The Inner Workings of the Piston Filling Machine

The Inner Workings of the Piston Filling Machine

Piston filling machines are an incredibly versatile type of filler in that they can handle products both thick and thin, including products with particulates or chunks (think tomato paste or jams and jellies with pieces of fruit).  Given the principle behind the piston filler, they also offer a highly accurate volumetric fill.  These two attributes alone can make a piston filler the ideal filling machine for a great number of packaging projects.  Below we will take a quick look at the piston filling principle to show how these attributes are attainable.

The piston filler uses - no big surprise here - a piston, to move product from a supply tank to the waiting bottles and containers.  In general, the piston will retract from the cylinder, allowing the cylinder to fill up with product.  The actual length that the piston will retract can be adjusted by the operator of the filling machine.  However, once that retraction point is set, each cycle will bring the same amount of product into the piston filler cylinder.  Once product fills the cylinder, the piston will move forward, pushing product out of the cylinder, through a combination of tubes and/or nozzles, and into the waiting containers.  Since the retraction point of the piston is the same each cycle, and the end point or push point of the piston is the same each cycle, the same volume of product will enter and exit the cylinder each cycle, giving the piston filling machine its reputation as an accurate liquid filler.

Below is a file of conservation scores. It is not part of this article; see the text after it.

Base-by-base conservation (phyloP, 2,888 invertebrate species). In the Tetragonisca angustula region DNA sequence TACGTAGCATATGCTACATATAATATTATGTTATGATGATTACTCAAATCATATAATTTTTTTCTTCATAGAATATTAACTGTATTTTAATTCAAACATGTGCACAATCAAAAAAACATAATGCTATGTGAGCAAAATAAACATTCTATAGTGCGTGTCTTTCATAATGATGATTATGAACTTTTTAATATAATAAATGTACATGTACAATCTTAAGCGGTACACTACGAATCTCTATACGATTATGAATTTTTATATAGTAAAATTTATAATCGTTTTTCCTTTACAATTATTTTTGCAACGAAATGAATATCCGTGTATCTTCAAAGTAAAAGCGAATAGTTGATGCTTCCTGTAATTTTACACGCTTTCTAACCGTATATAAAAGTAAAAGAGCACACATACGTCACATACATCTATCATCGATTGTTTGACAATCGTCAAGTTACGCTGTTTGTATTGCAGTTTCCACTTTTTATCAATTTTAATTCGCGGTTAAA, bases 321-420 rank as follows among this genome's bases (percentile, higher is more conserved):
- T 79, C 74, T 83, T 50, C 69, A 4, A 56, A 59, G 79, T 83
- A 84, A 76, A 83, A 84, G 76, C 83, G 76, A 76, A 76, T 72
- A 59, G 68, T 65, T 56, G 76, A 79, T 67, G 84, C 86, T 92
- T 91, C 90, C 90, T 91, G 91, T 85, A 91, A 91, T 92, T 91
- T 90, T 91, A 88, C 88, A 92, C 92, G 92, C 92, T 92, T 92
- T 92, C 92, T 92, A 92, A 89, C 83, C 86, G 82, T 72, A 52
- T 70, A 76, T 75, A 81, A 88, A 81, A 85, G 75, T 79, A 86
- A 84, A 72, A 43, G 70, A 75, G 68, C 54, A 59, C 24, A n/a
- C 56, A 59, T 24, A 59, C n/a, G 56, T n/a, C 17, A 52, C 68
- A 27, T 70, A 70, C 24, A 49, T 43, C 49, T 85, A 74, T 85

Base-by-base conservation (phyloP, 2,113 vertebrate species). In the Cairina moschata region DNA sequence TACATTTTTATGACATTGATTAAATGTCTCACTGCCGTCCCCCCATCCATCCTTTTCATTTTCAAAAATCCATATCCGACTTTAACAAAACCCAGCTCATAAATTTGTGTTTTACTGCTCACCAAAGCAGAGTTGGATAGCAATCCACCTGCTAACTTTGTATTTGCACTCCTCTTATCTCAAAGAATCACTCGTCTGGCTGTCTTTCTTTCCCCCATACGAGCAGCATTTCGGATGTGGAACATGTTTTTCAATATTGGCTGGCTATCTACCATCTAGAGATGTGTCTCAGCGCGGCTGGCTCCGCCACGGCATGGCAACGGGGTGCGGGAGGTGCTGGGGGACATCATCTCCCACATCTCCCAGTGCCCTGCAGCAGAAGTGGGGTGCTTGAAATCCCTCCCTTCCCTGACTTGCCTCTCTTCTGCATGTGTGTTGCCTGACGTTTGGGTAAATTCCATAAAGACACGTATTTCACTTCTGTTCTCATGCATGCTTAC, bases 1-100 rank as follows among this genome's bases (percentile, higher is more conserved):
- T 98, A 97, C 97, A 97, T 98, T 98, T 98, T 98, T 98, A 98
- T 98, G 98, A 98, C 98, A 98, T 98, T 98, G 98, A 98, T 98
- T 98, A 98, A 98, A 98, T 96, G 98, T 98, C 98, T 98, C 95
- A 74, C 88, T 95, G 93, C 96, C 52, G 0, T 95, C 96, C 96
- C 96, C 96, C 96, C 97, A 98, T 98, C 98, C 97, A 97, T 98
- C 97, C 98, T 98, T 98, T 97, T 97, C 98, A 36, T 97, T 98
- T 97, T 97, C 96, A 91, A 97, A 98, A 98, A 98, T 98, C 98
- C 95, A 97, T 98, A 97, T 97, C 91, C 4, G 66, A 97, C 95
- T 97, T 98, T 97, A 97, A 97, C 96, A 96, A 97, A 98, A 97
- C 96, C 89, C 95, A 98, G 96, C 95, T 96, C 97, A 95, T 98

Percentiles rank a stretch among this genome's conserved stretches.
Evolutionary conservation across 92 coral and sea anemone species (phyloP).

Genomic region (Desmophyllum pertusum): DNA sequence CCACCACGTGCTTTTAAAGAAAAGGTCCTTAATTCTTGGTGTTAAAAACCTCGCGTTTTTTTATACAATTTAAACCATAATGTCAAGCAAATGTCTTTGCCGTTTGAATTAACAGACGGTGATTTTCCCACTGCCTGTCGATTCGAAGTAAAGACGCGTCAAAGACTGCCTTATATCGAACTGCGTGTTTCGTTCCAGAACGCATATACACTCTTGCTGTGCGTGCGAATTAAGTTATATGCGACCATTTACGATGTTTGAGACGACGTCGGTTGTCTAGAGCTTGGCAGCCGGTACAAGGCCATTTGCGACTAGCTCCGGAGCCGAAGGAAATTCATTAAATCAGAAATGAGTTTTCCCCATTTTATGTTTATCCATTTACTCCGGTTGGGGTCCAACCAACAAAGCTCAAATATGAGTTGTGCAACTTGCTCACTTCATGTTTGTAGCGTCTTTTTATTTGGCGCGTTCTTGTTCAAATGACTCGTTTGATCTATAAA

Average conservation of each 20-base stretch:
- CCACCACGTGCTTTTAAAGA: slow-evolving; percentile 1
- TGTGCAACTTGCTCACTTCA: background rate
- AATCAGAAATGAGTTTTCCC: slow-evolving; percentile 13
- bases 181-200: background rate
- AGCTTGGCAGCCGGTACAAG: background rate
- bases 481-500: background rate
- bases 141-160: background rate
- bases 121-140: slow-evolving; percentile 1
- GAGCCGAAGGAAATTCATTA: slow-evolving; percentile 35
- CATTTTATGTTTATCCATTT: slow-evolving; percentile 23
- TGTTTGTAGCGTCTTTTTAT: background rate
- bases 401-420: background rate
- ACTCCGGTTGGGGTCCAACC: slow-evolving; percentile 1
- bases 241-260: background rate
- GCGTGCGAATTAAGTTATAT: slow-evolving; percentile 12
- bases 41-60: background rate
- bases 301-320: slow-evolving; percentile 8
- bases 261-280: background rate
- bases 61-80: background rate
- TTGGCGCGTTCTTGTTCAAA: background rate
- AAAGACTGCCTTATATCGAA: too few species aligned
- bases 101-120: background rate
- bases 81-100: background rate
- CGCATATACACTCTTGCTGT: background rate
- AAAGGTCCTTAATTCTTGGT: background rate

Also, the volume will remain the same inside the piston cylinder whether a product is thick or thin.  There is nothing relating to the product being filled that should change the volume that is entering the cylinder when the product retracts.  Even when we talk about tomato pastes and jams and jellies with chunks of product, the piston itself will remain pretty much unchanged.  When dealing with product chunks, however, there may be some unique aspects to the liquid filler as a whole.  The piston cylinder will be large enough to handle the chunks, but keep in mind that some adjustment may still need to be made as the entire product pathway must accommodate these pieces.  Therefore, large tubing or special nozzles may be necessary to ensure that both the liquid product and the chunks make it to the bottle or container without lodging along the pathway and blocking the filler.  The tank may also require an agitator or other type of mixer to make sure that the solids in the product do not settle on the bottom, also stopping the product from filling correctly.

Piston filling machines can be manufactured as tabletop, semi-automatic and automatic liquid fillers.  Each level of automation includes easy to use controls and adjustments, from simple finger switches to PLC based touchscreen interfaces.  Whatever the automation level, these filling machines often offer the ideal solution for a wide range of products and industries.

For more information on piston fillers, click here.